They culminated just before the weekend when Labour Party politician Line Oma, who heads one of the party’s most important bastions in downtown Oslo, became the first woman to go public about her own experience with Giske. She told Norwegian Broadcasting (NRK) that she was 23 years old at the time and working as an intern at Norway’s embassy in New Delhi. Giske was 43 and the government minister in charge of business and trade under former Prime Minister Jens Stoltenberg, on an official visit to India. After a large diplomatic reception at the embassy in 2010, Giske and several staffers went out to a nightclub in Delhi. Several witnesses confirmed that what happened next was both “shocking” and “uncomfortable:” Giske reportedly groped a woman dancing with her husband and then pushed Oma up against a wall, pressed his tongue against her throat and asked whether she would come with him back to his hotel. She declined. Giske declined to comment on NRK’s report of Oma’s claim, which was supported by various witnesses.
On Sunday night, after Labour Party officials worked intensely during the weekend to go through the complaints against him, Giske announced he had decided to resign as deputy party leader on a “permanent basis.” The decision, he wrote, was made in cooperation with his “closest family.” Giske, who has grown children from an earlier marriage, currently lives with a Norwegian entertainer and recently became a father again.
Giske noted in his resignation announcement that it’s been 35 years since he first joined the Labour Party and its youth organization. He claimed he had worked for “social democratic values” ever since. “My deep social commitment led me to choose a life in which I fight against injustice and equal opportunity for everyone,” he wrote. “I want to continue with that. I hope my decision (to resign his top party posts) will calm things down in the party I love, and I look forward to continue working for my voters in Trøndelag and for Labour Party politics in the years to come, after my sick leave ends.”
It remains highly unclear whether he’ll be welcome to continue. Many political commentators, also those who have traditionally backed Labour, have written Giske off as “finished” and widely predicted he’d be sacked if he didn’t resign vountarily. Labour has long prided itself as a party championing workers and equality among women. Giske’s record as both a boss and alleged womanizer was not in line with practicing what Labour preached, commentator noted. Headlines like “Giske is finished” (Dagsavisen) and “No way back for Giske” (Dagens Næringsliv) have been printed in media on both ends of the political spectrum in Norway. Newspaper Aftenposten reported last week that Giske and Tajik, meanwhile, “couldn’t stand the sight of one another” while Dagsavisen wrote over the weekend that “The Giske crisis tops all crises” in the Labour Party. Aftenposten also wrote, as have newspapers VG and Dagbladet, that Giske had been a controversial Labour leader for 25 years, and rumours of harassment had swirled almost as long.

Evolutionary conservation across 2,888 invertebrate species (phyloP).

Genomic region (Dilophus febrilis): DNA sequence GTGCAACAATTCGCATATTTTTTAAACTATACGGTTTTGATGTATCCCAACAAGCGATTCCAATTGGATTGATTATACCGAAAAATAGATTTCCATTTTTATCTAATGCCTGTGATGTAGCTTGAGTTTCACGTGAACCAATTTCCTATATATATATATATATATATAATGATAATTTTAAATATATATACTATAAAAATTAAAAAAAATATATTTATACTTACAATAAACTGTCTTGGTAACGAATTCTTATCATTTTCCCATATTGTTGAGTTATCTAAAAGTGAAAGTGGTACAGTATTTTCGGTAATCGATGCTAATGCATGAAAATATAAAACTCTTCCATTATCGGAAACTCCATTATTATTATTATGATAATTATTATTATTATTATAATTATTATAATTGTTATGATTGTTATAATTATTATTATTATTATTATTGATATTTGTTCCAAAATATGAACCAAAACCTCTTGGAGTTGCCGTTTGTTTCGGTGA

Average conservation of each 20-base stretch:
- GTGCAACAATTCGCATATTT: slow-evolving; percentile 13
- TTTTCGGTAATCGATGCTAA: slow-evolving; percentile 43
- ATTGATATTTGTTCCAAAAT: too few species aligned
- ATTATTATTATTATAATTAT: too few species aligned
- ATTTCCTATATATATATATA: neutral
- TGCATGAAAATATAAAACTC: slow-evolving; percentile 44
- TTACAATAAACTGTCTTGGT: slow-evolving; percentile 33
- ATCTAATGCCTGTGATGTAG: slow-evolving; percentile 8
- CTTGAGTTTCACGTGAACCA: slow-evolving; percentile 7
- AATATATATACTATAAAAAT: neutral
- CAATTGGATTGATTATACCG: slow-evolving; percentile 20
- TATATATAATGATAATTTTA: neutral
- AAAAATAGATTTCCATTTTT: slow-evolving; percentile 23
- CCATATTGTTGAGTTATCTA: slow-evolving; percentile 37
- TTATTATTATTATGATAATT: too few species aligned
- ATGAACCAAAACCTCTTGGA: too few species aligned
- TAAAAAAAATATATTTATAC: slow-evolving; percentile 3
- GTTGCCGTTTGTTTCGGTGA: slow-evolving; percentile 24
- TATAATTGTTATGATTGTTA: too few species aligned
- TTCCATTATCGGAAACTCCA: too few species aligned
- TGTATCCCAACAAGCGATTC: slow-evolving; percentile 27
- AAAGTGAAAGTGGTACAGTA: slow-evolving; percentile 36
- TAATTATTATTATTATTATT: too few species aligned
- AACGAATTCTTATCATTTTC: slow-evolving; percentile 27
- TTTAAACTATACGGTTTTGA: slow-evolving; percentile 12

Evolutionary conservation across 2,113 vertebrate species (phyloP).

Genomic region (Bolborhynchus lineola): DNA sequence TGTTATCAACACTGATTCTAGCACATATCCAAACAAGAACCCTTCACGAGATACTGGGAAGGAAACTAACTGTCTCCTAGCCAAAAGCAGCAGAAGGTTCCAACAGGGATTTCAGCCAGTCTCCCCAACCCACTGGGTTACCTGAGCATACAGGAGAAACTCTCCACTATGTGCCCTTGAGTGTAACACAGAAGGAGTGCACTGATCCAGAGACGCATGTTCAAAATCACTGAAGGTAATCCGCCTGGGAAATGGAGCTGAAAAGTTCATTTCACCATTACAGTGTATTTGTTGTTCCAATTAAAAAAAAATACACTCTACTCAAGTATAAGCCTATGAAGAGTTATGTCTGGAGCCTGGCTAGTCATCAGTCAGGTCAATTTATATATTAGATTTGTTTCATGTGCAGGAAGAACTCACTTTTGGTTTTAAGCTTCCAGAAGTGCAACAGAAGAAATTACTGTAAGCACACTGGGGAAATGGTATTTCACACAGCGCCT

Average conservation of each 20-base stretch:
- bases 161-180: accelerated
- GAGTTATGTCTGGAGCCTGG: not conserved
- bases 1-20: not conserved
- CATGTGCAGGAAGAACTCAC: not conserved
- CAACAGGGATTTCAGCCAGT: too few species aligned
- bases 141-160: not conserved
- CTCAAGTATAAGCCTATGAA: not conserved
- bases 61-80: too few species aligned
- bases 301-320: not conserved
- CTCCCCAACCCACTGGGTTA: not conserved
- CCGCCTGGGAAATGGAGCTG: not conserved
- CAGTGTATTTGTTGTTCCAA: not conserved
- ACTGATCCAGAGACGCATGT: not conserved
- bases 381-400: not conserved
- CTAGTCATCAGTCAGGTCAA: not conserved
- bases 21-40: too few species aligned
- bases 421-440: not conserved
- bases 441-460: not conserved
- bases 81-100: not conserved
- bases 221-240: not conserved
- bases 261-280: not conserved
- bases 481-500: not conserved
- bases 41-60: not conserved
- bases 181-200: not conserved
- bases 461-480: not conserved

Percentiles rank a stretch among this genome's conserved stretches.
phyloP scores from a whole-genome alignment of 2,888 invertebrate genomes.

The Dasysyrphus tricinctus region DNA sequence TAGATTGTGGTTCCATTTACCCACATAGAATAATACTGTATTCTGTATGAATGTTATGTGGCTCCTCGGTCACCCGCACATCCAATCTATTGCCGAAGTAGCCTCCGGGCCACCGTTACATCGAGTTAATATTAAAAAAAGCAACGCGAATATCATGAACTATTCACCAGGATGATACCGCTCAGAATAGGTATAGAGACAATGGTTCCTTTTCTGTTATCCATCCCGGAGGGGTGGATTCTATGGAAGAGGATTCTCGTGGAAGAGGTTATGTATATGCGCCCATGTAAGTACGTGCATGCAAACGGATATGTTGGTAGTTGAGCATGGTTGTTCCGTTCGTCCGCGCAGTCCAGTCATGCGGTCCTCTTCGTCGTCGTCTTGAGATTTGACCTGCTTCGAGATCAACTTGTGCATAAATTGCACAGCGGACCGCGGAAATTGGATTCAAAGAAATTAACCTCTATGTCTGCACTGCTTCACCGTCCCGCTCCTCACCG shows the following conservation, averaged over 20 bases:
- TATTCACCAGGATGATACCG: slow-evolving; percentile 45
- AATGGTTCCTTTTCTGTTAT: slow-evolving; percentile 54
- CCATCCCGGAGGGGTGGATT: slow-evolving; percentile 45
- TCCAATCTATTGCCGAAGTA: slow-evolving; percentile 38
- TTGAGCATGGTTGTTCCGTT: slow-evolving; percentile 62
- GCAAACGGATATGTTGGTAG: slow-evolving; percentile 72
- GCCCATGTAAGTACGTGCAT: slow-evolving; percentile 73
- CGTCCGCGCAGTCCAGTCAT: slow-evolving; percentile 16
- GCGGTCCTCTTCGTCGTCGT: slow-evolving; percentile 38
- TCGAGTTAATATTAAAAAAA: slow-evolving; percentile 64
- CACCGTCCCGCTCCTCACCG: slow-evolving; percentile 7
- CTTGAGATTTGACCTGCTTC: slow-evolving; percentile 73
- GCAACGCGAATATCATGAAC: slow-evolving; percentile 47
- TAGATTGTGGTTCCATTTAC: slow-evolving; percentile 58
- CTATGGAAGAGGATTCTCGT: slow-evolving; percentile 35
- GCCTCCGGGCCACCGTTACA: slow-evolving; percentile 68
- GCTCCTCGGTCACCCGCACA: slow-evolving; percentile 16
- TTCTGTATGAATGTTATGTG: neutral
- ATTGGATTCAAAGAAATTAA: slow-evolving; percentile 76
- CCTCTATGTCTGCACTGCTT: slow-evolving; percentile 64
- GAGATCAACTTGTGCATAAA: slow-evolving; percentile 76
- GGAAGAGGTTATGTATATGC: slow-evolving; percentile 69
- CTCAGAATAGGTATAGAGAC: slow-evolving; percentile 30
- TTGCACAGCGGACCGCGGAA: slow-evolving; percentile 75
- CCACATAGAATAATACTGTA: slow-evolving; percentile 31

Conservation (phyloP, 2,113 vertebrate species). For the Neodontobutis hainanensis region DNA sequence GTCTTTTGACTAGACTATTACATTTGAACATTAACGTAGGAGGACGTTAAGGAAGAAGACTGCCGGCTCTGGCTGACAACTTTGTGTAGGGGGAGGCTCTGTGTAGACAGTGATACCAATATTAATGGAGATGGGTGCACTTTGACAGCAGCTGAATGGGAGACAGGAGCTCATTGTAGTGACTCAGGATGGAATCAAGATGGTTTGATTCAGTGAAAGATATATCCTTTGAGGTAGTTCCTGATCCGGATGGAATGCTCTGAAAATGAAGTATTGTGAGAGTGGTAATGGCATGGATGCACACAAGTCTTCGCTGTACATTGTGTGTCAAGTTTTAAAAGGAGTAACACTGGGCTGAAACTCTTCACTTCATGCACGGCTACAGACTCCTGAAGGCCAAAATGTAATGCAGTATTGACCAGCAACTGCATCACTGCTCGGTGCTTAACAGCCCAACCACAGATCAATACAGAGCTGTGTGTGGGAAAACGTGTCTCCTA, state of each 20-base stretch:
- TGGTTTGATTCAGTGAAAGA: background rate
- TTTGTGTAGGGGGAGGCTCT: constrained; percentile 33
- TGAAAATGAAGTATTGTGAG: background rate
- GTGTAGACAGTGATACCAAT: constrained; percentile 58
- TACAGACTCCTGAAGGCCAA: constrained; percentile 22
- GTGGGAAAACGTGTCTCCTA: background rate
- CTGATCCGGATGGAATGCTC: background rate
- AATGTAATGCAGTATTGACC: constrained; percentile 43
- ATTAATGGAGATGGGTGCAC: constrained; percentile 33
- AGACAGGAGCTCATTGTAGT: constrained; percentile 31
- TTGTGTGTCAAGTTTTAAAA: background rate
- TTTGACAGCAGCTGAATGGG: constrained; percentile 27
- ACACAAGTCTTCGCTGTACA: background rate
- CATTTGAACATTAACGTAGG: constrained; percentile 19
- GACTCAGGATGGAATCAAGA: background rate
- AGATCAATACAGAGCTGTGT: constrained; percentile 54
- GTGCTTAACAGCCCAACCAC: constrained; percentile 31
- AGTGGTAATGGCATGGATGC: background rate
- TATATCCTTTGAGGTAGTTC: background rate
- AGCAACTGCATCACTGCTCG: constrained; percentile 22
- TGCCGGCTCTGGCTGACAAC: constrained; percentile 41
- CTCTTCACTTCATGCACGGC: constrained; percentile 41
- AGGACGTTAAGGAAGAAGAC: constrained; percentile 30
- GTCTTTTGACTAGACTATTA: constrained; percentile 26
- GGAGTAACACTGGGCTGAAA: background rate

Labour leader Støre, meanwhile, has called for a legal evaluation of the sexual harassment claims, putting pressure on both Giske and the whistleblowers. Støre confirmed in a press release Sunday night that he’d been told of Giske’s decision and he supported it.
“I have advised Giske myself to withdraw, and therefore support the decision he has made,” Støre wrote. Another party board meeting is scheduled for Monday, at which Støre said he would clarify for the board “why I think this is the correct decision, and hope it will create calm” around the investigation process.
Dagsavisen, traditionally a Labour Party paper, editorialized that “what’s most important now is an investigation that can’t be attacked or challenged afterwards.” The paper also called on Labour “to use this situation to build up a new and more modern party culture, to present itself as a reformed organization with greater confidence in its leadership, and with greater loyalty and unity.”